Post - Top - Home - Printer Friendly - Translate

Subject: RE: 'Occupy English Folk Music!'
From: BTNG
Date: 14 Nov 11 - 05:52 PM

It appears to have become yet another forum for what is and what is not folk, whatever folk means....


Post - Top - Home - Printer Friendly - Translate

Subject: RE: 'Occupy English Folk Music!'
From: The Sandman
Date: 14 Nov 11 - 04:45 PM

to quote Fred Trueman, i dont know what the bloody hell is going on out there, can we get back to.. occupy english folk music


Post - Top - Home - Printer Friendly - Translate

Subject: RE: 'Occupy English Folk Music!'
From: GUEST,Suibhne Astray
Date: 14 Nov 11 - 04:27 PM

The one you enigmatcally titled "Maidens dancing at the Crossroads"

That was a link to a picture based on something Big Al said; no point other than a visual take on the romance of it all, assuming that's what he was getting at. Clicking on the link now, it doesn't work. Here it is again:

Maidens dancing at the Crossroads

Looking for the image, I came across this poem in connection with it with I find deeply affecting...

She was a summer dance at the crossroads.
She was a card game where a nose was broken.
She was a song that nobody sings.
She was a house ransacked by soldiers.
She was a language seldom spoken.
She was a child's purse, full of useless things.


[Michael Hartnett (1941-1999), "Death of an Irishwoman," in Staying Alive: Real Poems for Unreal Times, ed. Neil Astley]


Post - Top - Home - Printer Friendly - Translate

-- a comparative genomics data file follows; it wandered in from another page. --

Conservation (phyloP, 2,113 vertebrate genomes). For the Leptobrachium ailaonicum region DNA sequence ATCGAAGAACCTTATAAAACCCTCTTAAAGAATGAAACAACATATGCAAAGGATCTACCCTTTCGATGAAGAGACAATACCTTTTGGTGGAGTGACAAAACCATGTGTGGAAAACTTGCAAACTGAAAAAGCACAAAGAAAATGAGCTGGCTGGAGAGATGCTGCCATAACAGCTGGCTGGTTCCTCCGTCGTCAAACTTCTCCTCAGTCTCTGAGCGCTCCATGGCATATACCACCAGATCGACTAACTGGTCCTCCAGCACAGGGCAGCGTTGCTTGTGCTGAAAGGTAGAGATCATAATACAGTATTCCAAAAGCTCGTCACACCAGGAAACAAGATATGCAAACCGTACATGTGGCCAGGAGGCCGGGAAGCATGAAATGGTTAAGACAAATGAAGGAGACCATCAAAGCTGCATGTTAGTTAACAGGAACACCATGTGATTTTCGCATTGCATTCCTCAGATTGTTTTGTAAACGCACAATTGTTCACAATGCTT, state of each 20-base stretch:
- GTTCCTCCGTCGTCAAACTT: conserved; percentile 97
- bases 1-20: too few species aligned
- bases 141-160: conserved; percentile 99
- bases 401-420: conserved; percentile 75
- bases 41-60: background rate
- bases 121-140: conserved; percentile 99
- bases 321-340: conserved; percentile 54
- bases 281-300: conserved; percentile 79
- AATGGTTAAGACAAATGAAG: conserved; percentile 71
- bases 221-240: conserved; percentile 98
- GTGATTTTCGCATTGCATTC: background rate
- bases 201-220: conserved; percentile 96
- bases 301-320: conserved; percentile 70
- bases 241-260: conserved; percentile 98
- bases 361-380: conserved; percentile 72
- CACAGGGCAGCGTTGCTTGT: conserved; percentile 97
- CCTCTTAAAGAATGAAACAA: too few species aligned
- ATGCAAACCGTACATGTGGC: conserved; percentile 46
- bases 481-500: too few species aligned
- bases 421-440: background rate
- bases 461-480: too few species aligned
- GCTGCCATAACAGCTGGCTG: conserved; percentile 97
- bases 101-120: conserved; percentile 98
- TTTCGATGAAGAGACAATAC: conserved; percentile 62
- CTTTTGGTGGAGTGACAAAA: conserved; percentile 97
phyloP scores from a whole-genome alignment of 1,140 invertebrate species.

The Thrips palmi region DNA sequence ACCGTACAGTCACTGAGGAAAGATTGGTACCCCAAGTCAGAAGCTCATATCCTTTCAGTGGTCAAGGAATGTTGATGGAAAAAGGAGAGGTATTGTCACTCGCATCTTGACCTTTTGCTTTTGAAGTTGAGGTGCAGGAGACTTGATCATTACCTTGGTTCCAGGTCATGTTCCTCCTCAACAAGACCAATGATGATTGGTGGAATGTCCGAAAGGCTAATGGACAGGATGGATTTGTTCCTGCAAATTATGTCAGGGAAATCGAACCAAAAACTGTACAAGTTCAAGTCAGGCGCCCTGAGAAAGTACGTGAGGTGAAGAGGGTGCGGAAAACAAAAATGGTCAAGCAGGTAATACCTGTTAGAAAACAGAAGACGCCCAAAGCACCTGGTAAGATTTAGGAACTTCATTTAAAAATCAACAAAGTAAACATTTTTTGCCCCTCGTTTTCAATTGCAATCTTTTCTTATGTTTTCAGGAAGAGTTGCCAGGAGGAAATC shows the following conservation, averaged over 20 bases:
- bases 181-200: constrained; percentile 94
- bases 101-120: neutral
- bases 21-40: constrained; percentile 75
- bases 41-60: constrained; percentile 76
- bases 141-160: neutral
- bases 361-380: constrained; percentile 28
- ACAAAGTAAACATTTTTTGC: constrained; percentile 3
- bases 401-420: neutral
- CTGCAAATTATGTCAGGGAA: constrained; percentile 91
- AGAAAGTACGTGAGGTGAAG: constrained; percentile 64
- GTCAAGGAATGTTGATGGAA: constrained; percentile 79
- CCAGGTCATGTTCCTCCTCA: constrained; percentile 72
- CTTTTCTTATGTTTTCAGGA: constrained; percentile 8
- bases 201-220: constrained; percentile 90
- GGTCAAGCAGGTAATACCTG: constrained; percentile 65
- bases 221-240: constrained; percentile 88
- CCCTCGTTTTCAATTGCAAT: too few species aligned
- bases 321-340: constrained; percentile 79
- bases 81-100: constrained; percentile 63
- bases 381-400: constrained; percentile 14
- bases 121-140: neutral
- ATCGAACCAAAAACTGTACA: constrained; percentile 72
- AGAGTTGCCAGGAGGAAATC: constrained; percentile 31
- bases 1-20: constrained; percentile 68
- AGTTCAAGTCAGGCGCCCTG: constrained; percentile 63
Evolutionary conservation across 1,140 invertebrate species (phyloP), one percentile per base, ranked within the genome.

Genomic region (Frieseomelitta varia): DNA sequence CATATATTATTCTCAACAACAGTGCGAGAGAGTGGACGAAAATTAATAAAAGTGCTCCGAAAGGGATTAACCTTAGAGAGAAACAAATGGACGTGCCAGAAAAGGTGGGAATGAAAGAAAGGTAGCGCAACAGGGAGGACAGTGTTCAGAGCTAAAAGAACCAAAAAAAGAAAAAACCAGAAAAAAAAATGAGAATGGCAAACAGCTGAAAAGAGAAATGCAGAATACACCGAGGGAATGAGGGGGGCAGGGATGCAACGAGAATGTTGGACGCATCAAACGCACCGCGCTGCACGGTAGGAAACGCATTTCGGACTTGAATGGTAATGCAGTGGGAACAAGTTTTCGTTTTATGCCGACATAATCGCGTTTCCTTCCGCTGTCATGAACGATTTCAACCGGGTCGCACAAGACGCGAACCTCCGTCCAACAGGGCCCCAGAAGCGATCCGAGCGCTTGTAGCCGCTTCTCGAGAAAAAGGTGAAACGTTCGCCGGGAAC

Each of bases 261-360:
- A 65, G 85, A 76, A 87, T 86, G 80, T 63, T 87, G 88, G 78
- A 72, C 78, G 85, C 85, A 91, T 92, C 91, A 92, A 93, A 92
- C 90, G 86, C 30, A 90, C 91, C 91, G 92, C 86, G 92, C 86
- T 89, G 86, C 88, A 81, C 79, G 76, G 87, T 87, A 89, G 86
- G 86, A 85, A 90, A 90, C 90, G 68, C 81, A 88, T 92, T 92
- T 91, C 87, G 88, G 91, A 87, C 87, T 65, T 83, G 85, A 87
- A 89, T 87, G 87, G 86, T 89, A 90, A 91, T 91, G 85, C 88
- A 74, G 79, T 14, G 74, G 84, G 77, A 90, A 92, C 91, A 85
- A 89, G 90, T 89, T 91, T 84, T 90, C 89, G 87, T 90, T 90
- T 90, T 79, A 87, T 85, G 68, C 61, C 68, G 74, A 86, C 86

Subject: RE: 'Occupy English Folk Music!'
From: Jim Carroll
Date: 14 Nov 11 - 04:11 PM

John,
Thanks for that - I am delightd it has happened at last.
Still doesn't solve the problem of acquiring privately held collections (we listed around 50 twenty years ago), but at least it seems to be a worthwhile collection.
Can't really say how it compares with ITMA; they only started putting material up on the web a year or so ago, but I know their in-house collection is enormous.
One of the developments here is the setting up of local archives (usually county-based); the Clare one has some way to go before we start making our recordings available but we've bought a house in the town which has been renovated as a musical visitors centre.
Sean
The one you enigmatcally titled "Maidens dancing at the Crossroads"
Jim Carroll


Post - Top - Home - Printer Friendly - Translate

Subject: RE: 'Occupy English Folk Music!'
From: johncharles
Date: 14 Nov 11 - 02:06 PM

BLUE CLICKY

national sound archive
JOHN


Post - Top - Home - Printer Friendly - Translate

Subject: RE: 'Occupy English Folk Music!'
From: johncharles
Date: 14 Nov 11 - 02:03 PM

Dear Jim
I have just had a look at the National Sound Archive web site
http://sounds.bl.uk/Browse.aspx?collection=Traditional-music-in-England&browseby=Browse+by+performer&choice=P-R
I clicked on walter Pardon and had a quick listen, was suprised how much is available. Going to Folk club now but will check more later. It certainly seems to compare well with the Irish equivalent.
John


Post - Top - Home - Printer Friendly - Translate

Subject: RE: 'Occupy English Folk Music!'
From: BTNG
Date: 14 Nov 11 - 10:57 AM

"Folk Against Absolutism"

Now that I like


Post - Top - Home - Printer Friendly - Translate

Subject: RE: 'Occupy English Folk Music!'
From: GUEST,Suibhne Astray
Date: 14 Nov 11 - 10:50 AM

I seem to remember my comment (before the hissy-fit) was that they had become non-narrative

No hissy-fit, Jim - and neither have they become non-narrative, only in your opinion.

Sorry Sean - don't get the point of your link

What link?


Post - Top - Home - Printer Friendly - Translate

Subject: RE: 'Occupy English Folk Music!'
From: GUEST,Suibhne Astray
Date: 14 Nov 11 - 10:44 AM

In 1984 - 1998?